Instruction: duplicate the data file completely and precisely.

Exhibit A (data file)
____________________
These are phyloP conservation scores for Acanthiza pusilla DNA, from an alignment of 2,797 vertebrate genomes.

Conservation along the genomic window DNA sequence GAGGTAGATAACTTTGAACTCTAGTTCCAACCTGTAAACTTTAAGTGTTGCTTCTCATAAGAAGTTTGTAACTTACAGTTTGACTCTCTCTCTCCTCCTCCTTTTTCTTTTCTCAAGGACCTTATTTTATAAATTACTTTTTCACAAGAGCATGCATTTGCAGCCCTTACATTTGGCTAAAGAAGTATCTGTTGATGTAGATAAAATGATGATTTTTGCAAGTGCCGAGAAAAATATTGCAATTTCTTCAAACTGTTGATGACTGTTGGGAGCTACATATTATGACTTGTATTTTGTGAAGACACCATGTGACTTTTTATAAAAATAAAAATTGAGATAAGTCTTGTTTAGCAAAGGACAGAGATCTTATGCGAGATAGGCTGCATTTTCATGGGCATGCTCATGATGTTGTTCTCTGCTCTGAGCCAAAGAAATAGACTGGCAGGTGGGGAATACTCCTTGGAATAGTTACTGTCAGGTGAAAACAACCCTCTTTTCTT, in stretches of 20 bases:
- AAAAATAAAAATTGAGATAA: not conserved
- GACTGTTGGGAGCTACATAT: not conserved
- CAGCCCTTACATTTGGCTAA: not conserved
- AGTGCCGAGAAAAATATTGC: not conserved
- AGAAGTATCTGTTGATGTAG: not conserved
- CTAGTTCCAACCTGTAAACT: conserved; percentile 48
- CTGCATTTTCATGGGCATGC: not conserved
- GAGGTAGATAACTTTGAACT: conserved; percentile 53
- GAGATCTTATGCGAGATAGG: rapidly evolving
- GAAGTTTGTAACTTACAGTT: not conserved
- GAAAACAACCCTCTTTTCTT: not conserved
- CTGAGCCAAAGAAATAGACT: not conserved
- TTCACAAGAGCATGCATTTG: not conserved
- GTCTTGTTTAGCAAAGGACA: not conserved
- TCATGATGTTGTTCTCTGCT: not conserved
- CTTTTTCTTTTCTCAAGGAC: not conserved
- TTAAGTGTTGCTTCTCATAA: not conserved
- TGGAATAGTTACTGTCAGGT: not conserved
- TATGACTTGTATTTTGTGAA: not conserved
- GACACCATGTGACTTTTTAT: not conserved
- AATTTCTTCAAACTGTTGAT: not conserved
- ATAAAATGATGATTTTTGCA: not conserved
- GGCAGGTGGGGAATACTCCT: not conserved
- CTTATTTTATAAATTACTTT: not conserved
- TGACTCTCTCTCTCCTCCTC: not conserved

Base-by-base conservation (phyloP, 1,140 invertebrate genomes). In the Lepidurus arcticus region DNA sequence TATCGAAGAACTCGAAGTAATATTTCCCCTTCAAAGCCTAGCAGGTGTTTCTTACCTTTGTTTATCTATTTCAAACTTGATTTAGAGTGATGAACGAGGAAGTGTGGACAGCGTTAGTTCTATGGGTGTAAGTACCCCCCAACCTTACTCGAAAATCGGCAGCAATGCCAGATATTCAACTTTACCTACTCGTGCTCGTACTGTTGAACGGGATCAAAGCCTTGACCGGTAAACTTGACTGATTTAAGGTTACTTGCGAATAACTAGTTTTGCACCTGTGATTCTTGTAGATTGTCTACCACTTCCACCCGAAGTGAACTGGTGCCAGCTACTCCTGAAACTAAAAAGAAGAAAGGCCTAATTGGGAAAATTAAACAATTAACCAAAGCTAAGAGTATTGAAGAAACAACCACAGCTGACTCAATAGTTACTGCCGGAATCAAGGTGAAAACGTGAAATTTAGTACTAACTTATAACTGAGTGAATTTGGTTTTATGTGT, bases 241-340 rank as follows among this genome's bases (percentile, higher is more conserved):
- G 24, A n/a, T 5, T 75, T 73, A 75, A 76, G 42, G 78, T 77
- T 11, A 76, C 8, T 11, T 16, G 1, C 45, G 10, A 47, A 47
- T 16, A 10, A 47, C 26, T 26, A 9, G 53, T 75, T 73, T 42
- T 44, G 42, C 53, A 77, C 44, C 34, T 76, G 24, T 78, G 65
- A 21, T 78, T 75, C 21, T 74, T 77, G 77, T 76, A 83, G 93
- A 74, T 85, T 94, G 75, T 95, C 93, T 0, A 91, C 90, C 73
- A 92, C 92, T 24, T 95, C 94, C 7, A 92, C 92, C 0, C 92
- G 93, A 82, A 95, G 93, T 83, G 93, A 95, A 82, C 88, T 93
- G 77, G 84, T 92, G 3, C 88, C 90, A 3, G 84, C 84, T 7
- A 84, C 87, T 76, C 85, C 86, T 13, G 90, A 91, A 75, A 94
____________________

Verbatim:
These are phyloP conservation scores for Acanthiza pusilla DNA, from an alignment of 2,797 vertebrate genomes.

Conservation along the genomic window DNA sequence GAGGTAGATAACTTTGAACTCTAGTTCCAACCTGTAAACTTTAAGTGTTGCTTCTCATAAGAAGTTTGTAACTTACAGTTTGACTCTCTCTCTCCTCCTCCTTTTTCTTTTCTCAAGGACCTTATTTTATAAATTACTTTTTCACAAGAGCATGCATTTGCAGCCCTTACATTTGGCTAAAGAAGTATCTGTTGATGTAGATAAAATGATGATTTTTGCAAGTGCCGAGAAAAATATTGCAATTTCTTCAAACTGTTGATGACTGTTGGGAGCTACATATTATGACTTGTATTTTGTGAAGACACCATGTGACTTTTTATAAAAATAAAAATTGAGATAAGTCTTGTTTAGCAAAGGACAGAGATCTTATGCGAGATAGGCTGCATTTTCATGGGCATGCTCATGATGTTGTTCTCTGCTCTGAGCCAAAGAAATAGACTGGCAGGTGGGGAATACTCCTTGGAATAGTTACTGTCAGGTGAAAACAACCCTCTTTTCTT, in stretches of 20 bases:
- AAAAATAAAAATTGAGATAA: not conserved
- GACTGTTGGGAGCTACATAT: not conserved
- CAGCCCTTACATTTGGCTAA: not conserved
- AGTGCCGAGAAAAATATTGC: not conserved
- AGAAGTATCTGTTGATGTAG: not conserved
- CTAGTTCCAACCTGTAAACT: conserved; percentile 48
- CTGCATTTTCATGGGCATGC: not conserved
- GAGGTAGATAACTTTGAACT: conserved; percentile 53
- GAGATCTTATGCGAGATAGG: rapidly evolving
- GAAGTTTGTAACTTACAGTT: not conserved
- GAAAACAACCCTCTTTTCTT: not conserved
- CTGAGCCAAAGAAATAGACT: not conserved
- TTCACAAGAGCATGCATTTG: not conserved
- GTCTTGTTTAGCAAAGGACA: not conserved
- TCATGATGTTGTTCTCTGCT: not conserved
- CTTTTTCTTTTCTCAAGGAC: not conserved
- TTAAGTGTTGCTTCTCATAA: not conserved
- TGGAATAGTTACTGTCAGGT: not conserved
- TATGACTTGTATTTTGTGAA: not conserved
- GACACCATGTGACTTTTTAT: not conserved
- AATTTCTTCAAACTGTTGAT: not conserved
- ATAAAATGATGATTTTTGCA: not conserved
- GGCAGGTGGGGAATACTCCT: not conserved
- CTTATTTTATAAATTACTTT: not conserved
- TGACTCTCTCTCTCCTCCTC: not conserved

Base-by-base conservation (phyloP, 1,140 invertebrate genomes). In the Lepidurus arcticus region DNA sequence TATCGAAGAACTCGAAGTAATATTTCCCCTTCAAAGCCTAGCAGGTGTTTCTTACCTTTGTTTATCTATTTCAAACTTGATTTAGAGTGATGAACGAGGAAGTGTGGACAGCGTTAGTTCTATGGGTGTAAGTACCCCCCAACCTTACTCGAAAATCGGCAGCAATGCCAGATATTCAACTTTACCTACTCGTGCTCGTACTGTTGAACGGGATCAAAGCCTTGACCGGTAAACTTGACTGATTTAAGGTTACTTGCGAATAACTAGTTTTGCACCTGTGATTCTTGTAGATTGTCTACCACTTCCACCCGAAGTGAACTGGTGCCAGCTACTCCTGAAACTAAAAAGAAGAAAGGCCTAATTGGGAAAATTAAACAATTAACCAAAGCTAAGAGTATTGAAGAAACAACCACAGCTGACTCAATAGTTACTGCCGGAATCAAGGTGAAAACGTGAAATTTAGTACTAACTTATAACTGAGTGAATTTGGTTTTATGTGT, bases 241-340 rank as follows among this genome's bases (percentile, higher is more conserved):
- G 24, A n/a, T 5, T 75, T 73, A 75, A 76, G 42, G 78, T 77
- T 11, A 76, C 8, T 11, T 16, G 1, C 45, G 10, A 47, A 47
- T 16, A 10, A 47, C 26, T 26, A 9, G 53, T 75, T 73, T 42
- T 44, G 42, C 53, A 77, C 44, C 34, T 76, G 24, T 78, G 65
- A 21, T 78, T 75, C 21, T 74, T 77, G 77, T 76, A 83, G 93
- A 74, T 85, T 94, G 75, T 95, C 93, T 0, A 91, C 90, C 73
- A 92, C 92, T 24, T 95, C 94, C 7, A 92, C 92, C 0, C 92
- G 93, A 82, A 95, G 93, T 83, G 93, A 95, A 82, C 88, T 93
- G 77, G 84, T 92, G 3, C 88, C 90, A 3, G 84, C 84, T 7
- A 84, C 87, T 76, C 85, C 86, T 13, G 90, A 91, A 75, A 94